Nadine Tshela (left), 9, and Thérèse Kingobe, 11, wash dishes and their laundry in the Konga Konga River in Kisangani, Democratic Republic of Congo. The girls do these chores at the river every day before school.
Simon Mwansa, 10, carries vegetables to sell to neighbors in Kalingalinga, a settlement in Lusaka, Zambia. Simon says he helps his mother sell the vegetables so they can afford his school requirements.
Clemence Mashavira, 10, brings water from a community well in the Gimboki 3 neighborhood of Mutare, Zimbabwe. The area has no running water, so the residents of the communities have dug wells. They boil the water before use to prevent disease.
Sandra Mazviwanza collects water from a pipe that burst in Glenview 2, a neighborhood in Harare, Zimbabwe. Although three people from her neighborhood have died in Zimbabwe’s current outbreak of cholera, a water-borne disease, Mazviwanza says this is the only way she has had to gather water since the rupture of this pipe, which is connected to her house.
Catherine Mutokambali, of Himbi, a neighborhood in Goma, Democratic Republic of Congo, washes her clothes on the shore of Lake Kivu. After about 15 years of water shortages at her home, Mutokambali wakes up at 5 a.m. daily to do laundry at Lake Kivu, she says.
At their home in Mparo, a town in Uganda’s Rukiga District, brothers Peter Niwagaba (right), 17, and John Ruhija, 8, feed their rabbits and clean the hutch to keep the animals healthy. When the rabbits are fully grown, the brothers will sell them for about 30,000 Ugandan shillings ($8.07), which they’ll use to pay school fees.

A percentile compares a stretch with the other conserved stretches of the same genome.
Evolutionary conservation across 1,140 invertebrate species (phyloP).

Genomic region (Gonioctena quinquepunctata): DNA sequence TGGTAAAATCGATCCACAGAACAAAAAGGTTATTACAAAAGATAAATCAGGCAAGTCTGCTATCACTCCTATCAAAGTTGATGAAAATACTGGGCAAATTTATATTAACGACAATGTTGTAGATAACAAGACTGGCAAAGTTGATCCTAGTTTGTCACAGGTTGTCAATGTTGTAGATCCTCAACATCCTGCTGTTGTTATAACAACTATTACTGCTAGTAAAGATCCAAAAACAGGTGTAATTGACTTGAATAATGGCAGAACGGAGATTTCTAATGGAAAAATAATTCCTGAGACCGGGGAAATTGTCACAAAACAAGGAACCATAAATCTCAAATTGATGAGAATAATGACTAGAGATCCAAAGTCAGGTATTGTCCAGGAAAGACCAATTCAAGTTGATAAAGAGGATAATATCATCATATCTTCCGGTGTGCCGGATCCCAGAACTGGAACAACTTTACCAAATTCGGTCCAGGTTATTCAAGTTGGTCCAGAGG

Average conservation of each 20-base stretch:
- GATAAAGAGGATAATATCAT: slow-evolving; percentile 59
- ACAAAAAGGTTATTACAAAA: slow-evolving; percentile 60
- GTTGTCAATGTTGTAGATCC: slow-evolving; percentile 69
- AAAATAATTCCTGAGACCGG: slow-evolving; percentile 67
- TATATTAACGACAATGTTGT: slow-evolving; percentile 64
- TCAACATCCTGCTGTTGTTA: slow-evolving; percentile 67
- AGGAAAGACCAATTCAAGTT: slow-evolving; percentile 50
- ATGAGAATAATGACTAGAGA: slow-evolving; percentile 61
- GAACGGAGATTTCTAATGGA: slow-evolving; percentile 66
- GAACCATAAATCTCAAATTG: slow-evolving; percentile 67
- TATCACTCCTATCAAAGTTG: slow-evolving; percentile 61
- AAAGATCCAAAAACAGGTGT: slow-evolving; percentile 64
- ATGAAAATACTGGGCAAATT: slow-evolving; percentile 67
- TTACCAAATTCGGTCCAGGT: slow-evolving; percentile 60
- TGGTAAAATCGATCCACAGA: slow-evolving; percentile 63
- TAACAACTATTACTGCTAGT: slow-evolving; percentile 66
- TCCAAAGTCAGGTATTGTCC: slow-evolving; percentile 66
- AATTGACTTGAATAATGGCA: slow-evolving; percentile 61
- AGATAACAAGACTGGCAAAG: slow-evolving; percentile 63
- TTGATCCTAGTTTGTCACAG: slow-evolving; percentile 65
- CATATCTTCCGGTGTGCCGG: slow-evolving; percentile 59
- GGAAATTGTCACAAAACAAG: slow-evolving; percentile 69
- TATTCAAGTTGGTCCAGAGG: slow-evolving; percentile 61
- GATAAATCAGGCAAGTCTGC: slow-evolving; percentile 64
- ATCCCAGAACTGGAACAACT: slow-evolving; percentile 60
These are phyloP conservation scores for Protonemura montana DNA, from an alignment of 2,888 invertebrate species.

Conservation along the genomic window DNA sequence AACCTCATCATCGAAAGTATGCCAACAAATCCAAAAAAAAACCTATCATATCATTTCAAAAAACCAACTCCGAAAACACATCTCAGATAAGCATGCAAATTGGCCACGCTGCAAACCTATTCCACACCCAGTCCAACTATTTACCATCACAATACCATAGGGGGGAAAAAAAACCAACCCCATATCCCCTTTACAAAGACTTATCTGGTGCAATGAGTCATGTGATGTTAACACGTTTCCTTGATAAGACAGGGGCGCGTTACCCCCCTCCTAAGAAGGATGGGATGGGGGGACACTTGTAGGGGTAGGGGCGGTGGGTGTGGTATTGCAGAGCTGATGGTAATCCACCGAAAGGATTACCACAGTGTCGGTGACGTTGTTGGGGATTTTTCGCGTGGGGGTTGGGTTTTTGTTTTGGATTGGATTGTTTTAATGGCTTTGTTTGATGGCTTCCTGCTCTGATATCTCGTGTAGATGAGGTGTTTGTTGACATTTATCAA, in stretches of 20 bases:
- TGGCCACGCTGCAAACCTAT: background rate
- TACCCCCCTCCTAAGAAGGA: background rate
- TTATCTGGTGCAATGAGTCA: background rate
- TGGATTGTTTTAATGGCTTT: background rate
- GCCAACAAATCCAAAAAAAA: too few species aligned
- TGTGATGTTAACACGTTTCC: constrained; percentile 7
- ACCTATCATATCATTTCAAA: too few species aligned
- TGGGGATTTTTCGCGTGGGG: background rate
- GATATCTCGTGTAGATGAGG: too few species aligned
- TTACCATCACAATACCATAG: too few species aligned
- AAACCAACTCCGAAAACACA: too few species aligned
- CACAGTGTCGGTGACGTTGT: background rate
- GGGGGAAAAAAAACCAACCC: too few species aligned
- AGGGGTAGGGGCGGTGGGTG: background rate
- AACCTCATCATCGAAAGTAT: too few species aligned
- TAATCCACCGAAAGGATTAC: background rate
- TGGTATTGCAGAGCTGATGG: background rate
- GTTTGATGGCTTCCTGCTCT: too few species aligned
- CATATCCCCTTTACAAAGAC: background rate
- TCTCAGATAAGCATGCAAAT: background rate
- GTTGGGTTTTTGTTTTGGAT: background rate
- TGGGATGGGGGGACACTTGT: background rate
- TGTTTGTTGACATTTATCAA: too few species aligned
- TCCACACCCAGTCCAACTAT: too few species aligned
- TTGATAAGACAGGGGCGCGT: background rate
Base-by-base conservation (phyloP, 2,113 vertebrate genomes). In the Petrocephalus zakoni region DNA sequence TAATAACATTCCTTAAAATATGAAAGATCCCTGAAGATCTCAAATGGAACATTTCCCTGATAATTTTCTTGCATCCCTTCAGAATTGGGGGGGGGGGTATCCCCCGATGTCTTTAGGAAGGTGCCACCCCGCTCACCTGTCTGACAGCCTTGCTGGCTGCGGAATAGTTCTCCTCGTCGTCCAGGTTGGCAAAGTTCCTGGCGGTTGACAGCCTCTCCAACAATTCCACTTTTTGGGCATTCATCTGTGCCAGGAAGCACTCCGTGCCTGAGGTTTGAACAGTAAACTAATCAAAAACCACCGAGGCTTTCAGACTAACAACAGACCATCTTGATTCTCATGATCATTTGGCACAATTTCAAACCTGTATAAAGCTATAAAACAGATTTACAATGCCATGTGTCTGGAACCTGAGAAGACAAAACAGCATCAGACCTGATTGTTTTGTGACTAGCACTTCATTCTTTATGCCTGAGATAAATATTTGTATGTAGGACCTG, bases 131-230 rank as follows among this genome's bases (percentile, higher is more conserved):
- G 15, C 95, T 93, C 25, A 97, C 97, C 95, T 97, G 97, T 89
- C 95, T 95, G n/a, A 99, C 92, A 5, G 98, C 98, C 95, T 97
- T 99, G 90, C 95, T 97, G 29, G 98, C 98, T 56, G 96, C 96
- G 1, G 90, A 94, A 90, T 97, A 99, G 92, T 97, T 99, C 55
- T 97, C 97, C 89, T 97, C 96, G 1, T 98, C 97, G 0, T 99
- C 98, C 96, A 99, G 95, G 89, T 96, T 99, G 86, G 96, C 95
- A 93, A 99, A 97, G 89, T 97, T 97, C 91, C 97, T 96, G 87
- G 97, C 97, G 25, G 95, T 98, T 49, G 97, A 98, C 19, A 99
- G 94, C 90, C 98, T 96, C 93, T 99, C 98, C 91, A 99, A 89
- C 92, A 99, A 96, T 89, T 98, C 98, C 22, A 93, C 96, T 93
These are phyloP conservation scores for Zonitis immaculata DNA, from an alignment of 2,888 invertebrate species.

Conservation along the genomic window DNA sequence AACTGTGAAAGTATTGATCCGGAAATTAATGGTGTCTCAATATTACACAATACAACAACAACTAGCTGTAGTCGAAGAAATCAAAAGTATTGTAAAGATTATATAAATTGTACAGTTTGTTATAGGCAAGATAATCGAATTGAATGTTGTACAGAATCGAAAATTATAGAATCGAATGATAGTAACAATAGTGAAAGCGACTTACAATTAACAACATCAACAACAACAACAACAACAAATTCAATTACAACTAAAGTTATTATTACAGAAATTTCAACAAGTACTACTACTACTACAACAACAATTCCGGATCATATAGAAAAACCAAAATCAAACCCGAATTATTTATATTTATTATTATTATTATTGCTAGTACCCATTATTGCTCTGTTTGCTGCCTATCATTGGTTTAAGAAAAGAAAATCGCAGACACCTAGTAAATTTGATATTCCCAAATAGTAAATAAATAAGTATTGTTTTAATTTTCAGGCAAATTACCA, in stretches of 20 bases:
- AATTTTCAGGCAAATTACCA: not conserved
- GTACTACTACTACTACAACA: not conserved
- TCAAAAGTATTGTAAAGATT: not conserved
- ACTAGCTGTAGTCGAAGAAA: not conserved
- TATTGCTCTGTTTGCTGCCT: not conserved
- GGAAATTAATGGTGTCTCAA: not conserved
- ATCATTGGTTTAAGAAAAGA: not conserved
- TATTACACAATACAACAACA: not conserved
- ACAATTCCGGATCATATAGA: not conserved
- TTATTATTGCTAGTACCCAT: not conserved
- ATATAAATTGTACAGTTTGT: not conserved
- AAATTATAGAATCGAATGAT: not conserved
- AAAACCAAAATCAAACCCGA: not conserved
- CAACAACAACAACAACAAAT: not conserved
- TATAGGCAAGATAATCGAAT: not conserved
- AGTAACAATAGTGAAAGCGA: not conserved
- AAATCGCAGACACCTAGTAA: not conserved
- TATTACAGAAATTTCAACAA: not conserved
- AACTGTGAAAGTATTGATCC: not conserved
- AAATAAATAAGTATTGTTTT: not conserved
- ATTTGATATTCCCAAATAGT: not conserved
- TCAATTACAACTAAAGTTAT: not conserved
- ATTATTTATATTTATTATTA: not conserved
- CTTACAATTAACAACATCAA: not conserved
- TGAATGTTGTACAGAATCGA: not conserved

Paul Banda, 15, waters cattle at his family's farm in Liteta, a city about 80 kilometers (50 miles) north of Lusaka, Zambia. Paul says his parents cannot afford the items he needs for school, so he stays at home to help raise the cattle.
Juana Chuj, 32, spins yarn on the patio in front of her home in a small community in Cunén, in Guatemala's Quiché department. She is joined by her two children, Elena, 10, and Ciriaco, 3. Juana Chuj begins spinning every morning at 9 a.m. to prepare the yarn for blouses and other clothing she will make, a practice common among people in this area.
Agiri Gurupira (right), 12, leads donkeys bringing his siblings from a mill to their home in Mutoko, a town 145 kilometers (90 miles) east of Harare, Zimbabwe. They’re carrying home a bag of mealie-meal. Their parents sometimes send them to the mill to grind maize into mealie-meal, used to make sadza, a staple food in Zimbabwe.
Carolina Urrutia Maravillas, 35, cleans and arranges Christmas decorations outside the tent where she and her family have been living after the Sept. 19 earthquake that struck Mexico City and damaged their home in the La Planta neighborhood.
Shirah Amarati, 14, carries home a load of papyrus that she cut at a nearby swamp in Uganda’s Gulu district. Shirah will sun-dry the papyrus for about one week, then use it to make mats that she will sell at the Gulu town market.
Gina Saint Fleur, 40, does laundry at the river Diegue at Pèlerin 5, in Pétion-Ville, a suburb of Port-au-Prince, Haiti. For eight years, Saint Fleur has relied on washing laundry as her main source of income, and her clients are saved the time of doing the chore themselves.